Textbook Notes (368,214)
Canada (161,710)
Psychology (4,889)
Psychology 1000 (1,620)
Dr.Mike (707)
Chapter 10

Psychology Chapter 10 Intelligence.docx

6 Pages
69 Views
Unlock Document

Department
Psychology
Course
Psychology 1000
Professor
Dr.Mike
Semester
Spring

Description
Psychology Chapter 10: Intelligence •Intelligence--> the ability to acquire knowledge, to think and reason effectively, and to deal adaptively with the environment •Intelligence is not a concrete existence but instead a socially constructed concept •Sir Francis Galton: Quantifying Mental Ability o Believed that intelligence was inherited and that the generation now is smarter than the generation before o Is bias as he dismissed the fact that the more successful individuals come from more privileged environments o Demonstrated a biological basis for intelligence by measuring brain size, reaction time, etc o His approach is disfavoured because his measures of nervous system efficiency proved unrelated to socially relevant measures of mental ability •Alfred Binet's Mental Tests o Interested in solving a problem instead of forming a theory: He wanted to identify children that does not benefit from the normal public schooling so some other form of special education can be arranged for them o Made two assumptions about intelligence • Mental abilities develop with age • The rate at which people gain mental competence is a characteristic of the person and is fairly constant over time o Mental age--> whether a person performs a correct mental task for his or her age (ex. if a 6-year old child can perform a task that a 9 year old child can do, then the 6year old child has a mental age of a 9 year old) o Intelligence quotient (IQ)--> ratio of mental age to chronological age; developed by William Stern o Today's tests no longer uses the concepts of mental age as it is less useful on adults than to children. • Intellectual skills show an actual decline at advanced ages so mental age is not the most correct way to measure intelligence •Summary for Historical Intelligence Industries o Stanford-Binet --> Army Alpha--> Army Beta --> Weschsler Adult Intelligence Scale (WAIS) The Nature of Intelligence •Psychologists have used two major approaches in the study of intelligence o Psychometric approach --> attempts to map the structure of intellect and to discover the kinds of mental competencies that underlie test performance o Cognitive processes approach--> studies the specific thought processes that underlie those mental competencies •Psychometrics--> statistical study of psychological tests; tries to identify and measure the abilities that underlie individual differences in performance o Factor Analysis--> a statistical technique reduces a large number of measures to a smaller number of clusters, or factors, with each cluster containing variables that correlate highly with one another but less highly with variables in other clusters • Cannot identify what the test is measuring o g Factor--> (general intelligence) whatever special abilities might be required to perform that particular task ( the idea that two abilities are clearly different however they reflect a basic/ general mental capacity that contributes to them) • This factor cuts through all tasks (constitutes the core of intelligence) • Predictor of both academic and job performance o Primary mental abilities --> human mental performance depends not on a general factor but rather on seven distinct abilities • Educators are more interested in primary mental abilities • Help increase specific mental abilities that are identifiable in children • Overall general mental ability measures are not useful for practical uses o The g factor is broken down into two subtypes: • Crystallized intelligence (gc) --> ability to apply previously acquired knowledge to current problems (ex. vocabulary and info tests)  Depends on the ability to retrieve previously learned information and problem-solving schemas from long-term memory • Fluid Intelligence (gf--> ability to deal with novel problem-solving situations for which personal experience doesn’t provide a solution  Dependent on efficient functioning of the central nervous system rather than prior experience and cultural context  Perceive relations among stimulus patterns and draw inferences from relationships  Requires the abilities to reason abstractly, think logically, and manage info in short term memory  We progress from fluid intelligence to depending more on crystallized intelligence o Three Stratum Theory of Cognitive Abilities--> establishes three levels of mental skills: general, broad, and narrow arranged in a hierarchical model Cognitive Approaches • Cognitive process theories--> explore specific information processing and cognitive processes that underlie intellectual ability • Triarchic theory of intelligence--> both psychological processes that involved in intelligent behaviour and the diverse forms that intelligence can take o Divides cognitive processes into 3 components • Metacomponents--> higher order processes used to plan and regulate task performance (ex. problem solving) • Performance components--> actual mental processes used to perform the task (ex. perceptual processing, retrieving appropriate memories) • Knowledge acquisition components--> learn from our experiences, store info in memory, and combine new insights with previously acquired info • These abilities underlie the individual differences in crystallized intelligence • Three Classes of Intelligence: o Analytical Intelligence--> academically-orientated problem-solving skills o Practical Intelligence--> skills needed to cope with everyday demands and to manage o Creative Intelligence--> mental skills needed to deal adaptively with novel problems Broader Conceptions of Intelligence • Mental competence --> sometimes intelligence is viewed as that; believed that intelligence can be more broadly conceived as independent intelligences • Gardner's Multiple Intelligences o Defines right distinct varieties of adaptive abilities • Linguistic Intelligence --> ability to use language • Logical mathematical intelligence --> ability to reason mathematically and logically • Visuospatial intelligence --> ability to solve spatial problems • Musical intelligence--> ability to perceive pitch and rhythm and to understand and produce music • Bodily kinesthetic intelligence --> ability to control body movements and skilfully manipulate objects • Interpersonal intelligence--> ability to understand and relate to others • Intrapersonal intelligence --> ability to understand oneself • Naturalistic intelligence --> ability to understand phenomena in the natural world • Existential Intelligence--> ability to ponder questions about the meanings of one's existence, life, and death o First three--> measured by existing intelligence tests; are highly adaptive o Another form of adaptive ability might be emotional intelligence--> abilities to read others' emotions accurately, to respond to them appropriately, to motivate oneself, to be aware of own emotions, and to regulate/control own emotional responses • Has 4 branches: • #1: Perceiving emotions --> judging emotional expressions • #2: Understating emotions --> specify conditions under which their emotions change in intensity/type; basic emotions blend to create subtle emotions • #3 Using emotions to facilitate thoughts --> identify the emotions that would best enhance a particular type of thinking • #4 Managing emotions --> change their own and others' emotions to increase harmony and success The Measurement of Intelligence • Achievement test--> designed to find out how much they have learned so far in their lives o Argument for achievement testing: good predictor of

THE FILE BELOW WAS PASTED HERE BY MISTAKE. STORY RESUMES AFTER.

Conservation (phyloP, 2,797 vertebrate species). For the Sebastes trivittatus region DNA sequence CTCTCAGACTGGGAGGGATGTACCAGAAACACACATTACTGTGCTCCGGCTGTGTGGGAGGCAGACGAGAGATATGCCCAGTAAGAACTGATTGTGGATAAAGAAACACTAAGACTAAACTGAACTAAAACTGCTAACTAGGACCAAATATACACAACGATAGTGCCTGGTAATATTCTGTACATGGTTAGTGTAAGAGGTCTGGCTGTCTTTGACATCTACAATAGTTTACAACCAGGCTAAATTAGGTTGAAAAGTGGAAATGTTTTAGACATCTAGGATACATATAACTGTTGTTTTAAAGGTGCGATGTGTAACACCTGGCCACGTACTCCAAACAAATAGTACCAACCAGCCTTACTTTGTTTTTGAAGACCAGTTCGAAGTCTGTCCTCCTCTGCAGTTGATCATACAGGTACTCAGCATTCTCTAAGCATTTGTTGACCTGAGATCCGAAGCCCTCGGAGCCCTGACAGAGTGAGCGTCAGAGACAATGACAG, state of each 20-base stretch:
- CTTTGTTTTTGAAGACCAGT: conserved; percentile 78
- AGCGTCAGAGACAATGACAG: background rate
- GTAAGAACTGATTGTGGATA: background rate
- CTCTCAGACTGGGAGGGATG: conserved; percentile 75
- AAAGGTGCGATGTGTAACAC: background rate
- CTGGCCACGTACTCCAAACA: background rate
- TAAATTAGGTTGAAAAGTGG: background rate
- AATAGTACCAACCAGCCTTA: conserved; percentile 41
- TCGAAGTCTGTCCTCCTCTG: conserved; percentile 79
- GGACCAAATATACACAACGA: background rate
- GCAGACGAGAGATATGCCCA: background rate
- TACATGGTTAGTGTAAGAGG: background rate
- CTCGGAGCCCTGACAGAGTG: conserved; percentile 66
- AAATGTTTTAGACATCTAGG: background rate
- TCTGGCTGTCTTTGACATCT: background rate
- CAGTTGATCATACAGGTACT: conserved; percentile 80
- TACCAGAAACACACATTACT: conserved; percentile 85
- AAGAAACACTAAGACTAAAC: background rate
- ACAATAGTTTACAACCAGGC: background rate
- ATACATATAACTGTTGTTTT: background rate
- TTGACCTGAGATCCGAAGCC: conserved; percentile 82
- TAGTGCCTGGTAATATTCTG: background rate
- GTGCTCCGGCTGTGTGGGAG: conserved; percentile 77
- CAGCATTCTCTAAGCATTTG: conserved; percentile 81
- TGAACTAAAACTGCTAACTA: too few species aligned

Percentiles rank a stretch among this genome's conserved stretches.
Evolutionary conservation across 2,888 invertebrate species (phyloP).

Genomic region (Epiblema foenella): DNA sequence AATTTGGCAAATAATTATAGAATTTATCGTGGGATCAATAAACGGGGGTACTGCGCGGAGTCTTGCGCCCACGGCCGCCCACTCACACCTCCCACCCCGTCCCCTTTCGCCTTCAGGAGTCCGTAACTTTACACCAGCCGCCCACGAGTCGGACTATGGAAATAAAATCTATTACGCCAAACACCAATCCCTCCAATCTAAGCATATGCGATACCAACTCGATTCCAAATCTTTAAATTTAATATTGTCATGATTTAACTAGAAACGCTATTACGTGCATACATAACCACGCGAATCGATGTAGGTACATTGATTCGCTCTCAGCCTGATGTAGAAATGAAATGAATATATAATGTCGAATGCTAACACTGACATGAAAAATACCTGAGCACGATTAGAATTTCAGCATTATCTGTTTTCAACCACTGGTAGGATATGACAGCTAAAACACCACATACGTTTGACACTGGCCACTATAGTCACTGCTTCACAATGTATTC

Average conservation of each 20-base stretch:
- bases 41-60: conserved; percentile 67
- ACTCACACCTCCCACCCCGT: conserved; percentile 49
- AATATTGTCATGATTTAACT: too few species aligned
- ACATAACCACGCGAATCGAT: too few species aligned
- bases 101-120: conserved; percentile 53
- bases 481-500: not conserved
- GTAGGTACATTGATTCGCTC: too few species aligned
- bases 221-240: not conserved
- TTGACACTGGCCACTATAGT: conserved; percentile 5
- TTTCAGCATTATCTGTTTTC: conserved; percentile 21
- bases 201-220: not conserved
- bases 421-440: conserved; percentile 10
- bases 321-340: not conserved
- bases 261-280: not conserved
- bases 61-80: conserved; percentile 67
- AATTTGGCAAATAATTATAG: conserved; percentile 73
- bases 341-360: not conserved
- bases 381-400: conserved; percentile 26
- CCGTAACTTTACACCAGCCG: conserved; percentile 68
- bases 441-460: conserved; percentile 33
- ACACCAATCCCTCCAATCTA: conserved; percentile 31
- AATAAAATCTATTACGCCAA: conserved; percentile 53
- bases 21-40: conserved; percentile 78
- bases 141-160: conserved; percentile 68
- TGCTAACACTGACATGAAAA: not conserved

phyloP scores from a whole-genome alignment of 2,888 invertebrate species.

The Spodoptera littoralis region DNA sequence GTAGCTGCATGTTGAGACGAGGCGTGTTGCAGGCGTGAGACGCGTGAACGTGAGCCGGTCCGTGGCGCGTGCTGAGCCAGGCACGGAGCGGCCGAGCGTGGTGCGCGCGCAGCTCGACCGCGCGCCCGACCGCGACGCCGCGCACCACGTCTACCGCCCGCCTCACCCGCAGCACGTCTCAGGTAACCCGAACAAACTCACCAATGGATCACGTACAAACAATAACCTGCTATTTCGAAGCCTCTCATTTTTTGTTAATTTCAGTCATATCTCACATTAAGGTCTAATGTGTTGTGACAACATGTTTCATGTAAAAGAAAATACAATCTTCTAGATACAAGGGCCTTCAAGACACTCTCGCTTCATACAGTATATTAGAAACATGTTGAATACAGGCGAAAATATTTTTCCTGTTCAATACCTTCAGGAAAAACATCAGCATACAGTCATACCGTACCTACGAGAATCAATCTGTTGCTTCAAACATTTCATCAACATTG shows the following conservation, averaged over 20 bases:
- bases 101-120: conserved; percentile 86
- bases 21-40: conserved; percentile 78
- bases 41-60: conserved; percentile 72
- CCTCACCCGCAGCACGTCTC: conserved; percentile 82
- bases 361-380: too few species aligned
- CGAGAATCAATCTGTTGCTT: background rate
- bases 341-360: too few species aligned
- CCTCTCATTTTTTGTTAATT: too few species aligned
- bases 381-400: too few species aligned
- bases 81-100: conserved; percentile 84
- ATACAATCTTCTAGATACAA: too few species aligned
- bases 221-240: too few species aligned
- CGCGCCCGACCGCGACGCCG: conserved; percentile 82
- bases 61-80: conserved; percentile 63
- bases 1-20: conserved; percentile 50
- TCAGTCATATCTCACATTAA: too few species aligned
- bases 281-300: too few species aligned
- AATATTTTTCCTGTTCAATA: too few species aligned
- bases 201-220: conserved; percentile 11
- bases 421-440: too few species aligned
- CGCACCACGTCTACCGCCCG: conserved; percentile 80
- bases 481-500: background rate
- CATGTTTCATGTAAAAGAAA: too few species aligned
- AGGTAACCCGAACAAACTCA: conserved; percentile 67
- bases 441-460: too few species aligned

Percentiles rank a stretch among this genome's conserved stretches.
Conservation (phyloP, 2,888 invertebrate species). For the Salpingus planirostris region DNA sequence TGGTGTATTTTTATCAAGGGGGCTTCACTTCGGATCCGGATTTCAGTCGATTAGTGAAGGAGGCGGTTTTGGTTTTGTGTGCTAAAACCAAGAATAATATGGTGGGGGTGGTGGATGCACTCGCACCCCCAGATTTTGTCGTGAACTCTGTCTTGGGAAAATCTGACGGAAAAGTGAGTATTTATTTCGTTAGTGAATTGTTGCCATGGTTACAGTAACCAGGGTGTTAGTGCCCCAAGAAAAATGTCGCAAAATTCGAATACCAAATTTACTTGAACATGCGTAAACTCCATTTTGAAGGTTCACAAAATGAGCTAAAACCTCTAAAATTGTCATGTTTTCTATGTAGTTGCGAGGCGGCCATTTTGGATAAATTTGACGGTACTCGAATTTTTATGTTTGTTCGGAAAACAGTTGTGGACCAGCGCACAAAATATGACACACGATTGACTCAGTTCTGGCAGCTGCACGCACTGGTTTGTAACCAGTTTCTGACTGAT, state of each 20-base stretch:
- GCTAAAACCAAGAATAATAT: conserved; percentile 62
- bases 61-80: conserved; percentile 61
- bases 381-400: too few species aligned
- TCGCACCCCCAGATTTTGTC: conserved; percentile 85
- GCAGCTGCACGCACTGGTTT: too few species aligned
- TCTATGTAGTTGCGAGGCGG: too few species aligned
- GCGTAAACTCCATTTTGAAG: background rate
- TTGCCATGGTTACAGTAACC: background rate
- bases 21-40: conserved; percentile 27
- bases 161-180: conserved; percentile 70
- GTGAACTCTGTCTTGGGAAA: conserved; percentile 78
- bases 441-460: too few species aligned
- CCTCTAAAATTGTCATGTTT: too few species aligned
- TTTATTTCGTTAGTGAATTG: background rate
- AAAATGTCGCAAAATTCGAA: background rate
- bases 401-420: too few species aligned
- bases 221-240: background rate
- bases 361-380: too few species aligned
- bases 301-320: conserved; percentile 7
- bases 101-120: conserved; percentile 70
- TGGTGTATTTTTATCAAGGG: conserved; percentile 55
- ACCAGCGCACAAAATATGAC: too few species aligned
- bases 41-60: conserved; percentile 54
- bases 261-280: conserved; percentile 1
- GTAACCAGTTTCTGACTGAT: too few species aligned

More Less

Related notes for Psychology 1000

Log In


OR

Join OneClass

Access over 10 million pages of study
documents for 1.3 million courses.

Sign up

Join to view


OR

By registering, I agree to the Terms and Privacy Policies
Already have an account?
Just a few more details

So we can recommend you notes for your school.

Reset Password

Please enter below the email address you registered with and we will send you a link to reset your password.

Add your courses

Get notes from the top students in your class.


Submit